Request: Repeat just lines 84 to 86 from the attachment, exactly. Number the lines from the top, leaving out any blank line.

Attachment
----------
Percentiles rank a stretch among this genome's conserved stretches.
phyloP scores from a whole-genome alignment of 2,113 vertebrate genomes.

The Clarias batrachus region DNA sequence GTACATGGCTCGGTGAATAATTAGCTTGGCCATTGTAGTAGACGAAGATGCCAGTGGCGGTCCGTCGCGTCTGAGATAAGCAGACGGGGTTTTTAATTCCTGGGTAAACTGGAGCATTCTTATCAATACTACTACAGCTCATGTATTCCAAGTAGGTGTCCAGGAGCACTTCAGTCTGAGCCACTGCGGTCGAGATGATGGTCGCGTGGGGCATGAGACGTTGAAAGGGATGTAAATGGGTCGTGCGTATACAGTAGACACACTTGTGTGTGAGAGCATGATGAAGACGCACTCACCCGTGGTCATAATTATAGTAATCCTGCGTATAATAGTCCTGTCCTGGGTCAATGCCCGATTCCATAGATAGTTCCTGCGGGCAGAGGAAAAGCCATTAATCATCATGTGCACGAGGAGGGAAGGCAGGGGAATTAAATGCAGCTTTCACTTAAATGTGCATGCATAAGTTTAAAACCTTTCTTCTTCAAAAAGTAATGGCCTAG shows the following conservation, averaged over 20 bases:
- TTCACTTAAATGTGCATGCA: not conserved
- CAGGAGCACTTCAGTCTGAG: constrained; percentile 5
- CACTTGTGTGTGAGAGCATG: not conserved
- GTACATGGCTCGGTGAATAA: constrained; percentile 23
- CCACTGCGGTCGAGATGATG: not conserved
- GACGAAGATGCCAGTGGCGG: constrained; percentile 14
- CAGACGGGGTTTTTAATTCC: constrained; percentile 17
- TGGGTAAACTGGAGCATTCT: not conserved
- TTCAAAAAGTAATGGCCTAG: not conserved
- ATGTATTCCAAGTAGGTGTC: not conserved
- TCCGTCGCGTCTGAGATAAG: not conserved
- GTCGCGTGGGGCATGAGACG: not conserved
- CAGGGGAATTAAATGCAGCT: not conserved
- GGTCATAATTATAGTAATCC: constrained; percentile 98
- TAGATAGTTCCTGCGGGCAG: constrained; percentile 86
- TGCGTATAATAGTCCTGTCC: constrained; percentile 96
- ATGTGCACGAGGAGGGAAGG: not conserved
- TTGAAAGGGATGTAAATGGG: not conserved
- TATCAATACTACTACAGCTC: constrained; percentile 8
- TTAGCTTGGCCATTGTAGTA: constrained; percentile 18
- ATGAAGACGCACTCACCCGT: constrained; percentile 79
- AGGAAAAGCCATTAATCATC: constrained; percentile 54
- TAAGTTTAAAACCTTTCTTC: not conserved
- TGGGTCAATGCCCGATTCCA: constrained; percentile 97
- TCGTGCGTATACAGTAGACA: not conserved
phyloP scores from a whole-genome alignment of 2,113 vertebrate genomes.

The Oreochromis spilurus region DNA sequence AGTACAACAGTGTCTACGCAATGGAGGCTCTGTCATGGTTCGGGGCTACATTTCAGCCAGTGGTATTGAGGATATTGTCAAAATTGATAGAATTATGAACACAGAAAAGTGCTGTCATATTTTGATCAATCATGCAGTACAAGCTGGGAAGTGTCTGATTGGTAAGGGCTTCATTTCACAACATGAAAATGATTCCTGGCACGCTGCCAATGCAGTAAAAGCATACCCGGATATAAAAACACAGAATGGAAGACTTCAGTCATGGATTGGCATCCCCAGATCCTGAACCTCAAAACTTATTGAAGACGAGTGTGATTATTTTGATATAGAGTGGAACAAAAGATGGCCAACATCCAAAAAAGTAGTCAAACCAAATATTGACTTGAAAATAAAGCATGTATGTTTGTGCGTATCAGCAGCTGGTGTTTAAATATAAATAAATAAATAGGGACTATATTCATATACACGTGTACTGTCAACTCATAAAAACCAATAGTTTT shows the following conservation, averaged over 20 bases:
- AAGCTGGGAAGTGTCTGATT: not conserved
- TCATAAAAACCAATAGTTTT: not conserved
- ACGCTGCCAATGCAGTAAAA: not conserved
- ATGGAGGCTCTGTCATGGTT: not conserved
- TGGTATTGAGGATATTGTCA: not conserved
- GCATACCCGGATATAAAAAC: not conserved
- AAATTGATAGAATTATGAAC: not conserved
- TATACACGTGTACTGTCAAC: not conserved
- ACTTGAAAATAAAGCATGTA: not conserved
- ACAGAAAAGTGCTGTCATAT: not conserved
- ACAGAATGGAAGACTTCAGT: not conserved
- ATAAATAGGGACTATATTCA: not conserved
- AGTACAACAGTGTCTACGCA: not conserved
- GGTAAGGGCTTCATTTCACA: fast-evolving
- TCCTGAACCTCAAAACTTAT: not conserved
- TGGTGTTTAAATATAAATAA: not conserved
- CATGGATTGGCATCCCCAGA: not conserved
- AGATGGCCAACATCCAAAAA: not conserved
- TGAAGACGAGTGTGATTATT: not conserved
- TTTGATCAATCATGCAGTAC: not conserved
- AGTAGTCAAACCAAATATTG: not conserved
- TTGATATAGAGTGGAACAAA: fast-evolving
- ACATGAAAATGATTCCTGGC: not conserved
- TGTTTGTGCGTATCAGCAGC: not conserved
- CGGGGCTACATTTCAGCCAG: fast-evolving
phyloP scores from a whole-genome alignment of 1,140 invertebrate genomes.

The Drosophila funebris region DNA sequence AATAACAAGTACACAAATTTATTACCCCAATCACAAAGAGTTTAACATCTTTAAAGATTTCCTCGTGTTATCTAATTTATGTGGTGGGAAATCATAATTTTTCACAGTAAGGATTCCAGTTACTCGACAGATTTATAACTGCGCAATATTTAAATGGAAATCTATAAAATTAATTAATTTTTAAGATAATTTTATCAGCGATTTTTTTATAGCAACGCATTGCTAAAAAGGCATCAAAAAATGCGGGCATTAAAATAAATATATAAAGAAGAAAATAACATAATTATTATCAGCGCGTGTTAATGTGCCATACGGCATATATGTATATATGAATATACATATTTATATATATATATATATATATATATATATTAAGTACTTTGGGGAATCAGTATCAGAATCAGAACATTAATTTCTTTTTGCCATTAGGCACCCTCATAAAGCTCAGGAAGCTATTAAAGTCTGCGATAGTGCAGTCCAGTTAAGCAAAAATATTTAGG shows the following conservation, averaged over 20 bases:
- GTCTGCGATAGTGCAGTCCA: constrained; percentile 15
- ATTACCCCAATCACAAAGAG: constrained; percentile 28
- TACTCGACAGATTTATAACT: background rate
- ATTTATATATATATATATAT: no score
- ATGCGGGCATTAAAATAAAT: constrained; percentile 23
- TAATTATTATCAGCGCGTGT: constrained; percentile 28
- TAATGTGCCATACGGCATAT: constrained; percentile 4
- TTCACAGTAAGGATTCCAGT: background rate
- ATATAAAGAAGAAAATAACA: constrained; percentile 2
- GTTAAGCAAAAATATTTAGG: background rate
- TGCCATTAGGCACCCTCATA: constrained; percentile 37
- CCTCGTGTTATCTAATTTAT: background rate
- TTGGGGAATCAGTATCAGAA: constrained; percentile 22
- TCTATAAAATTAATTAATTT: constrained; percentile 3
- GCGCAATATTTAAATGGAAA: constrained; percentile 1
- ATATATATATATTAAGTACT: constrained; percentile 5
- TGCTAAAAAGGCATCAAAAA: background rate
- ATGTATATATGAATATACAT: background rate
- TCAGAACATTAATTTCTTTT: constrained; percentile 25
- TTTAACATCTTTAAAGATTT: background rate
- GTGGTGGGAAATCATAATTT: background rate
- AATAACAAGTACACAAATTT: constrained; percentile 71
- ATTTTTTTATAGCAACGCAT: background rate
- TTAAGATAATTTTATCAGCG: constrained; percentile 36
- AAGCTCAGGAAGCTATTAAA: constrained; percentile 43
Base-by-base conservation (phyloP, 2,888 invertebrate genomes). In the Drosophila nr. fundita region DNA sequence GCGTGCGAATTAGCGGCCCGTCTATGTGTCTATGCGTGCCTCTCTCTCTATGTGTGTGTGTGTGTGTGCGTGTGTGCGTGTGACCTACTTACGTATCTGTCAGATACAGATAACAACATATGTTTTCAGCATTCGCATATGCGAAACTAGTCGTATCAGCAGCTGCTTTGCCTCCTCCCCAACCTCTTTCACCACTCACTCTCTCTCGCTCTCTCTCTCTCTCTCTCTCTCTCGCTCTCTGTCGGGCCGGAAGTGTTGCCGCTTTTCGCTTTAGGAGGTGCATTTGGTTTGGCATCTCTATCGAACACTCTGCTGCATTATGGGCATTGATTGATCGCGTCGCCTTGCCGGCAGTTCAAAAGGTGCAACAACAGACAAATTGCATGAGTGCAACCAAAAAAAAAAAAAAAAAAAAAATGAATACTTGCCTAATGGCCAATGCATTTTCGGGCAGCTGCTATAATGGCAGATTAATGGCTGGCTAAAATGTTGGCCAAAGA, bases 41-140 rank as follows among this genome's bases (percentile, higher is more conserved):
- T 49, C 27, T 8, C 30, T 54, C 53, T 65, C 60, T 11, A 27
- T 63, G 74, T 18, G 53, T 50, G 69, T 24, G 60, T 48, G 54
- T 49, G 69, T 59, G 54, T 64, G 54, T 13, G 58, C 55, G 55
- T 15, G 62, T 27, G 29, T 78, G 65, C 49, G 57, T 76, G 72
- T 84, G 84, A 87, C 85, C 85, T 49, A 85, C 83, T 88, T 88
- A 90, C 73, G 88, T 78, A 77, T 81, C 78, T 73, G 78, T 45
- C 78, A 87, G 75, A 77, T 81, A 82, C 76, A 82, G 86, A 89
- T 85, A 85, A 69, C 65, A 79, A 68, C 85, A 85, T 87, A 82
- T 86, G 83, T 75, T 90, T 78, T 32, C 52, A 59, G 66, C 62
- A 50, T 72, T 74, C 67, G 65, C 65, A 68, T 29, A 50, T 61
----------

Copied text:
- T 49, C 27, T 8, C 30, T 54, C 53, T 65, C 60, T 11, A 27
- T 63, G 74, T 18, G 53, T 50, G 69, T 24, G 60, T 48, G 54
- T 49, G 69, T 59, G 54, T 64, G 54, T 13, G 58, C 55, G 55